After being physically and emotionally trounced by Batman, Freeze is damaged goods and he's not dealing with that too well. He feels he's been used by Bruce Wayne, used by Batman and used by the Court of Owls. Since Batman and Wayne Corp. soundly kicked his ass, he's lashing out at the next thing on his list and is determined to wreck vengeance on the Court and its many minions. That's going to bring him into conflict with Strix and the rest of the Birds. The end result of that nasty conflict will be far reaching and bloody for everyone involved.
Playing in the DC sandbox with both classic and new characters feels pretty cool, I don't mind saying. When Freeze's name came up during brainstorming sessions I felt I could build on the great new material that started in the "Batman Annual." I'm excited about showing readers how focused and dangerous he can be.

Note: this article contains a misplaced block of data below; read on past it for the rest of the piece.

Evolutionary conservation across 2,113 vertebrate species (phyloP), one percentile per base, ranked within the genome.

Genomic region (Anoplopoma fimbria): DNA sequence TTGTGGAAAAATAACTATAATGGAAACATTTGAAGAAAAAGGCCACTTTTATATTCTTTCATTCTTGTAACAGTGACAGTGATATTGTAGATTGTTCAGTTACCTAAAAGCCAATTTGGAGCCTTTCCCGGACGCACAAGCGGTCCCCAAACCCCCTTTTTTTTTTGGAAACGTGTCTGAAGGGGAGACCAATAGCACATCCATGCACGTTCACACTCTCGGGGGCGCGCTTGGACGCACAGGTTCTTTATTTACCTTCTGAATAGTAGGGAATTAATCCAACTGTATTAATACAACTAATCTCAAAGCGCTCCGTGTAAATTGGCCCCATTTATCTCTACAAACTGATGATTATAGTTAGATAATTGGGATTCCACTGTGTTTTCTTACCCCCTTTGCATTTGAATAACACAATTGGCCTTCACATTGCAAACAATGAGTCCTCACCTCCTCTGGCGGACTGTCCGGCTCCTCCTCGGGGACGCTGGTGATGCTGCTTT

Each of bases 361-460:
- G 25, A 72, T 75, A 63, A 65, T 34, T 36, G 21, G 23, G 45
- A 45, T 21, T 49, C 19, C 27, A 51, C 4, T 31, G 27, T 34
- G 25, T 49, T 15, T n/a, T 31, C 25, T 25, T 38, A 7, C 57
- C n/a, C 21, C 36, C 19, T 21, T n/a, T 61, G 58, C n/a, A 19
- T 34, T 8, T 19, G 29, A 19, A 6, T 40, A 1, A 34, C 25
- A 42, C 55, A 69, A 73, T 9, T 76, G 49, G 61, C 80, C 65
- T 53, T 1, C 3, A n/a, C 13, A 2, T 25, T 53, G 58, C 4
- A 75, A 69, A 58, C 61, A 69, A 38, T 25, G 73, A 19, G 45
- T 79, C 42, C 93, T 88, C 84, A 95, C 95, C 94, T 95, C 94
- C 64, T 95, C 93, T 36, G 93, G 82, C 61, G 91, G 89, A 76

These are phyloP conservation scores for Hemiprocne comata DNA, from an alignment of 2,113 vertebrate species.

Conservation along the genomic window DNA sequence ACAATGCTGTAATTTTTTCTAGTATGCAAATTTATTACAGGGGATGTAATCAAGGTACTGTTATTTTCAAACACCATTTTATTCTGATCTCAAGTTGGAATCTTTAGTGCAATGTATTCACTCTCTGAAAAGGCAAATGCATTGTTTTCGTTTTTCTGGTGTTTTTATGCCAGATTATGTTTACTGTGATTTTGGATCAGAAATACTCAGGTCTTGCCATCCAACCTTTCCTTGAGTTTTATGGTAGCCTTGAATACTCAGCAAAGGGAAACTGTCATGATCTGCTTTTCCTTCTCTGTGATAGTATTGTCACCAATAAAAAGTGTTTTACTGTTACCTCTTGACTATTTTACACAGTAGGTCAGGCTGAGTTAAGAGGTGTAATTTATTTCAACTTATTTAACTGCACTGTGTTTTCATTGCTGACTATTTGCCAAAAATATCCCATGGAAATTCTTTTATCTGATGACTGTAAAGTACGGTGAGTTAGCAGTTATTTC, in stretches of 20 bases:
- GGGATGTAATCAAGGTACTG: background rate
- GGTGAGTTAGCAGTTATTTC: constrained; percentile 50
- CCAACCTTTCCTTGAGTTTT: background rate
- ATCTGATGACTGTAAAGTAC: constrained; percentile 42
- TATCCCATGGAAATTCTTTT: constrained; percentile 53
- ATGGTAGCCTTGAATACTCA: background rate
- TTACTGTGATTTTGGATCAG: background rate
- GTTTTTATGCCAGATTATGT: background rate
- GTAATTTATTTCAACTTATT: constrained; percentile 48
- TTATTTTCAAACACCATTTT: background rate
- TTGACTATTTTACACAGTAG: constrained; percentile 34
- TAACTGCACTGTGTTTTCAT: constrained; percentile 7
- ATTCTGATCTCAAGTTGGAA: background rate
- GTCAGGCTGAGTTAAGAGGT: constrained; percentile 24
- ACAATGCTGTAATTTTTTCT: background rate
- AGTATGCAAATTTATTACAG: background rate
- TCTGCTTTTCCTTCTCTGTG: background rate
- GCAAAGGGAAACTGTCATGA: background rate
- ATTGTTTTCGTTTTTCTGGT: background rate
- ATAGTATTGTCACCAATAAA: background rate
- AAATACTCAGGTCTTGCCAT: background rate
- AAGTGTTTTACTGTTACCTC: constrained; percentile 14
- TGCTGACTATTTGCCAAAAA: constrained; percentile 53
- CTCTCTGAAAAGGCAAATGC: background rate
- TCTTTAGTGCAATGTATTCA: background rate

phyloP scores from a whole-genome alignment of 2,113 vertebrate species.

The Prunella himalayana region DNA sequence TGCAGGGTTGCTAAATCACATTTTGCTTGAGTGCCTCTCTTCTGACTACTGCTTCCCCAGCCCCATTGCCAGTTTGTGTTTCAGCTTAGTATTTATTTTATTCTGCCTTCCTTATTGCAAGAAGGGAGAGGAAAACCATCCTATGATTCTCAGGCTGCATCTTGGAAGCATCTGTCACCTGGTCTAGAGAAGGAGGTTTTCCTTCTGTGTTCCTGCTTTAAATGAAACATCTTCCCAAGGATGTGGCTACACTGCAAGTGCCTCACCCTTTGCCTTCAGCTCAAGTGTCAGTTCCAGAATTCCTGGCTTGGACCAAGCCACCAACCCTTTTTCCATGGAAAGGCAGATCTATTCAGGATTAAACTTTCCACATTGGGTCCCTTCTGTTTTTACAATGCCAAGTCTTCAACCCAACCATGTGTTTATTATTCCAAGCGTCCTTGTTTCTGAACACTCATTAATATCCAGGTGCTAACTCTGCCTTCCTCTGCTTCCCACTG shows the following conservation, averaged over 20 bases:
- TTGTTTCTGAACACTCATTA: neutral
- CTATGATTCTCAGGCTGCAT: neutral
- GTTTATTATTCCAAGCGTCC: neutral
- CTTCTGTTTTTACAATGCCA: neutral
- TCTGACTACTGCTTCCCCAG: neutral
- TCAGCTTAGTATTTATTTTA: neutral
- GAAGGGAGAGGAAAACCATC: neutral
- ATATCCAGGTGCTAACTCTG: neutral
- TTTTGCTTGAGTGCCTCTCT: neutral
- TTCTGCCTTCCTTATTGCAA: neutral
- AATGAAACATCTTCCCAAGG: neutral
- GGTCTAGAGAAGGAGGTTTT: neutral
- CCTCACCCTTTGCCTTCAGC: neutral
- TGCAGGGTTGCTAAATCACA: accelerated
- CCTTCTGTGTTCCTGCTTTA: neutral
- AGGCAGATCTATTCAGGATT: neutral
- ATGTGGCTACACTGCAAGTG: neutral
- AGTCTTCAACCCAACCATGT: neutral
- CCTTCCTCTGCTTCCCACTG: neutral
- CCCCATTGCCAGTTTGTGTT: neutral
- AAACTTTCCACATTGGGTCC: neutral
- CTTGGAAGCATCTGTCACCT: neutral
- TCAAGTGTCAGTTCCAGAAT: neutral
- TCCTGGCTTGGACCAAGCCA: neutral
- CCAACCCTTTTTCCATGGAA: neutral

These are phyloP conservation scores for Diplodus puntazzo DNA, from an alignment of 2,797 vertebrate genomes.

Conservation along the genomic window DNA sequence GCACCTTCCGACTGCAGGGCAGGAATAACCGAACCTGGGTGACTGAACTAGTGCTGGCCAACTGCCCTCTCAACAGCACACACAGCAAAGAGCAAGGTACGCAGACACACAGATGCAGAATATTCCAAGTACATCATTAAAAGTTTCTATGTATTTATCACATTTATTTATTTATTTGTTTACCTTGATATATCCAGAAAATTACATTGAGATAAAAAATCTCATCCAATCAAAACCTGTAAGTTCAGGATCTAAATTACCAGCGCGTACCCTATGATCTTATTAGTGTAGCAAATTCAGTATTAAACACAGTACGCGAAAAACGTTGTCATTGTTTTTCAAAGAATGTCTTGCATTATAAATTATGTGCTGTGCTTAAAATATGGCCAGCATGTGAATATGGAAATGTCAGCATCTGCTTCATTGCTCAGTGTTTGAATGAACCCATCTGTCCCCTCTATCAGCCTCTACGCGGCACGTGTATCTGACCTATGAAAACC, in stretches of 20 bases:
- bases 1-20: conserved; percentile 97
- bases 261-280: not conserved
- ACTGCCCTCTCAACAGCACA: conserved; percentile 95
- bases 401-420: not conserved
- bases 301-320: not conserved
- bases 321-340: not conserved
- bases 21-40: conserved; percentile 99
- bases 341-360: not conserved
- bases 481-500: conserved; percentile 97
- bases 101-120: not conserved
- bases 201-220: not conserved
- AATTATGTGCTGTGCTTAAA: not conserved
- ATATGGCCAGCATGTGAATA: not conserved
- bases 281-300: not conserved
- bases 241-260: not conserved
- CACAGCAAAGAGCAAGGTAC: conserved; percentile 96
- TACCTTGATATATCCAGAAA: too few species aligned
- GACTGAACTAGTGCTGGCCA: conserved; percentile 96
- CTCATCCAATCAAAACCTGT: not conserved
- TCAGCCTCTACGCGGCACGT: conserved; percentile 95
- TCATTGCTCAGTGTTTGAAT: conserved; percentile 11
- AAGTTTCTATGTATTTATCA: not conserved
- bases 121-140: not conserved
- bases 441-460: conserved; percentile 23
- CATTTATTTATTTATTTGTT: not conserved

Between Freeze and Strix's roles, one theme that appears to be growing in the book is stronger ties it to the Batman world. Are you looking to incorporate some of the Birds story to the Dark Knight's family of titles, or are there ways it will remain off in its own corner of the DCU?
I'm planning "Birds of Prey" to work on its own as a reading experience. It may echo story elements that are happening in other series or shepherd along larger plotlines, but I feel really strongly about building "Birds" into something that works on its own merits while also adding to the larger tapestry of the DC universe.
One long term plot that seems to be getting a kick start early in your run is an organization called the Daughters of the Dawn. What can you reveal about this group, and how do they serve as a counterpoint for the Birds team?
Working with established characters is great, but one of the areas I'm super-pumped about is bringing new characters and ideas into the mix. The Daughters of the Dawn are a group I've come up with as a long term threat for the Birds (and who knows, maybe other parts of the DC universe as well). They'll be introduced in issue #18 in a cutaway scene and will slowly develop in the background, putting pieces into play bit by bit. By the time they make their big move I'm hoping readers will be excited about who they are and how they tie into the bigger picture.